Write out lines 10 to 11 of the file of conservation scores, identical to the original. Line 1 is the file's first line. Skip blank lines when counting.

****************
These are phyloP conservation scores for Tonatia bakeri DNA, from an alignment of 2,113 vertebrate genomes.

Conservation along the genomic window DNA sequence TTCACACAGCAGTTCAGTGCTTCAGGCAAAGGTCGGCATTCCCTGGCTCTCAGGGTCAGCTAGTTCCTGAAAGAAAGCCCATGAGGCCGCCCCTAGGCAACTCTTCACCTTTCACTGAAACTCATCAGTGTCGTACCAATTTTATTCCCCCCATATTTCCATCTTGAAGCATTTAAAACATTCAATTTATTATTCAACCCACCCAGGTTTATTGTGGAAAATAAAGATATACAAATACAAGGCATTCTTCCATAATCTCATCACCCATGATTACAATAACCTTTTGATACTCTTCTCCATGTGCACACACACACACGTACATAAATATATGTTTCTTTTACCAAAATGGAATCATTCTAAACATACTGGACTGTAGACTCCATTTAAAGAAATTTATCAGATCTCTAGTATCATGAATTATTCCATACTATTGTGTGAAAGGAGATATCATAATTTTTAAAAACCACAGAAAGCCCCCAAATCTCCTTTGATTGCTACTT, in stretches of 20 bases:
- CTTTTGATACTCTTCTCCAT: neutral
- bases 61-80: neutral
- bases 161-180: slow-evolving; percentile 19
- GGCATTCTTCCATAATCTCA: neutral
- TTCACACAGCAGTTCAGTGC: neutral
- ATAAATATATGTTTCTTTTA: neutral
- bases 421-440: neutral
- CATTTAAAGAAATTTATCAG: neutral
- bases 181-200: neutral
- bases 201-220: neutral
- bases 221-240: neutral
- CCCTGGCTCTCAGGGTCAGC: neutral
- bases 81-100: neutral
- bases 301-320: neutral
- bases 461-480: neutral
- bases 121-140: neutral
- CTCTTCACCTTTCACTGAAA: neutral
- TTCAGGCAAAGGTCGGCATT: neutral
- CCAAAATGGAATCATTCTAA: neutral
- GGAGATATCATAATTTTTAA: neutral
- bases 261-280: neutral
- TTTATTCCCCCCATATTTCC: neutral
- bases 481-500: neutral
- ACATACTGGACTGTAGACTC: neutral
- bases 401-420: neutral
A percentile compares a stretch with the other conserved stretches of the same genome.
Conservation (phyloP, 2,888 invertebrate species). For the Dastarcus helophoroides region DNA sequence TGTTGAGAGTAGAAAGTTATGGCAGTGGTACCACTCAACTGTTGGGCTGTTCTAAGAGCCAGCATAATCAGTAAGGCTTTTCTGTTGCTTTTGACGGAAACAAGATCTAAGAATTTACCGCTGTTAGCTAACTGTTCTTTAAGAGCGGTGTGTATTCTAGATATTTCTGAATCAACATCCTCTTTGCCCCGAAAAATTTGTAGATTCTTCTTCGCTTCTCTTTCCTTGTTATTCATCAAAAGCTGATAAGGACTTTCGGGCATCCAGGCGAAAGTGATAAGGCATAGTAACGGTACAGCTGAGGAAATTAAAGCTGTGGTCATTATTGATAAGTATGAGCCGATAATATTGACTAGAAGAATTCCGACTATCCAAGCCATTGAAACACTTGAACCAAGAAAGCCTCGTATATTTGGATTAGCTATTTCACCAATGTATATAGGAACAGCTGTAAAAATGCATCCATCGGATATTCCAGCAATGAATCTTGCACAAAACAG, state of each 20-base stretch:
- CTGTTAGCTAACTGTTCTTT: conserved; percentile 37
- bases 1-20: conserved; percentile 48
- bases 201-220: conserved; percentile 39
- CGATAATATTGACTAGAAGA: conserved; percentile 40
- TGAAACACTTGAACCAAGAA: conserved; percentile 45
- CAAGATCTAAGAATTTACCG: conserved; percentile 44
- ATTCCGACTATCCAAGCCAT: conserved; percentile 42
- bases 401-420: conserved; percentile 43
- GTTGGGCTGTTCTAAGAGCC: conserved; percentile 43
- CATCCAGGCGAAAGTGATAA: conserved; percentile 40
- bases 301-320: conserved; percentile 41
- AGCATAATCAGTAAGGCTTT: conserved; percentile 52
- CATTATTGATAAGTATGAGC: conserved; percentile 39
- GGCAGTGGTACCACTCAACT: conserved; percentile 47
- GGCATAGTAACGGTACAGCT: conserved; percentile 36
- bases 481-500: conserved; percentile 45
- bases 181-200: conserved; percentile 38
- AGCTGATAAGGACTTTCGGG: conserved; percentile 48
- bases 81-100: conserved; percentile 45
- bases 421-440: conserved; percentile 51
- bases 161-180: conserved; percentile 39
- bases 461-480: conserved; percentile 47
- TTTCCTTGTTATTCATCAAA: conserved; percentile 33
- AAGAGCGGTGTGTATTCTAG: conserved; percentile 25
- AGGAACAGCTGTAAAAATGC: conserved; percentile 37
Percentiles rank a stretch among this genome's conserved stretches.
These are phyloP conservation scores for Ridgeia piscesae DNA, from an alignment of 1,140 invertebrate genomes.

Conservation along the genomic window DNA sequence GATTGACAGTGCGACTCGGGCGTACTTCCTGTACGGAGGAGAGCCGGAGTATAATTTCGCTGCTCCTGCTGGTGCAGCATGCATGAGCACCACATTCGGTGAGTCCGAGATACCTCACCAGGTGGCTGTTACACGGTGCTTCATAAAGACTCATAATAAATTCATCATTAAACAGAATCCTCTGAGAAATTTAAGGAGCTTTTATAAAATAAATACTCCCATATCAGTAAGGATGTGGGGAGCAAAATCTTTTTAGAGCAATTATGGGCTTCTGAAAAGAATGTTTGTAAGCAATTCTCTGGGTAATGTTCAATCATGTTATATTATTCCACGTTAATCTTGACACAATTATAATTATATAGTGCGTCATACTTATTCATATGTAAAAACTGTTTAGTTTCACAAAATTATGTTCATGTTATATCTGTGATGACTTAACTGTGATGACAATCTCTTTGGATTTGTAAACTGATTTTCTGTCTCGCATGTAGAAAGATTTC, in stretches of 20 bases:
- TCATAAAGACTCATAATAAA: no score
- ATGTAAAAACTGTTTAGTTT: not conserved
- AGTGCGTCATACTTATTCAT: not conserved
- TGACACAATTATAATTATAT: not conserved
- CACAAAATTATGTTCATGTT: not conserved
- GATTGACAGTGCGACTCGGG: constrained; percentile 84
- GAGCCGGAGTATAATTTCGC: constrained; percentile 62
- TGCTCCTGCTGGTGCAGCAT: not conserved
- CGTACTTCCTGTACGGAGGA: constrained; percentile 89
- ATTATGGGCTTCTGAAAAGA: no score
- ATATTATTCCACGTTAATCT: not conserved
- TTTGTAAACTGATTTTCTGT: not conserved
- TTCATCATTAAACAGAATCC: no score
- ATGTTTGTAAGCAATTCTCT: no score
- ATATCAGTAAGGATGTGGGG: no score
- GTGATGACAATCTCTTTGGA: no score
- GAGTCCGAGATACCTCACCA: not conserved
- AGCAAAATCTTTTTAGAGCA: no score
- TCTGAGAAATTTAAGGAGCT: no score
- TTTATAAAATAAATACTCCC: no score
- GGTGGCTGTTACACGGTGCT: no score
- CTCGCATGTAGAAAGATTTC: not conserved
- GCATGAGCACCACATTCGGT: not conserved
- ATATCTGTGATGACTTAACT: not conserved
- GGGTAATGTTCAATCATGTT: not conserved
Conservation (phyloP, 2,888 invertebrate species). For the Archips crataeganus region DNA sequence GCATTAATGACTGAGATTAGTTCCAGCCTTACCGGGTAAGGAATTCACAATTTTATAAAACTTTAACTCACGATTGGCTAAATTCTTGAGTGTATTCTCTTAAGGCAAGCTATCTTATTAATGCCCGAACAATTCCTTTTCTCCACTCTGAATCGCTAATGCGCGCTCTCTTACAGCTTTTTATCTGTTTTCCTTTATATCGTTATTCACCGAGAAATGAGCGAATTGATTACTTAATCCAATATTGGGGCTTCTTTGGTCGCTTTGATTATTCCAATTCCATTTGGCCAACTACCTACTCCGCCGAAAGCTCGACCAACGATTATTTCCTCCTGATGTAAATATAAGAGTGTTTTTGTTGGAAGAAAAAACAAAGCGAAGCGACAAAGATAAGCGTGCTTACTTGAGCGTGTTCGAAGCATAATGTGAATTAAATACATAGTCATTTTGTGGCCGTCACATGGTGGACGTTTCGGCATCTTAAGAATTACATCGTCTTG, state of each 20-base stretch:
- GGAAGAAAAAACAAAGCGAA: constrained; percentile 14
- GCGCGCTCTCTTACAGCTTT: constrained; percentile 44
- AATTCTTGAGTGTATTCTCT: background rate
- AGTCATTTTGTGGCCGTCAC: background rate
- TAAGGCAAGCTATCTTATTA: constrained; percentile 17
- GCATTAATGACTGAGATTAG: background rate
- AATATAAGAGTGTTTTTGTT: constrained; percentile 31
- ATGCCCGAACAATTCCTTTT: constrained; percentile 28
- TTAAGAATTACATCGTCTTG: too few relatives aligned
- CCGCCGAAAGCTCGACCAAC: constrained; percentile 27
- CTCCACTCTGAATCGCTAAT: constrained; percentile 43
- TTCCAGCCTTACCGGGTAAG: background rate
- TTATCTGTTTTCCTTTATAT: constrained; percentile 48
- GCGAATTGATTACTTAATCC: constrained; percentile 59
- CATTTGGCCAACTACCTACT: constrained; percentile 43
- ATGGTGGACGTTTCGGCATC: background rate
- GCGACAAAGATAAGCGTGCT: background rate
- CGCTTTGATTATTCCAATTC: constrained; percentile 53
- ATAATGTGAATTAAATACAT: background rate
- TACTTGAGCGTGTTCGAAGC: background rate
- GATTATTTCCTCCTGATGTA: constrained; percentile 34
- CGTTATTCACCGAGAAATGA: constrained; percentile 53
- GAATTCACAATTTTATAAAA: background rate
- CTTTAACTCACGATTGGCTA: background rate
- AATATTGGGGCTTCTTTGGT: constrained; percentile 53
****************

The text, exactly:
- CATTTAAAGAAATTTATCAG: neutral
- bases 181-200: neutral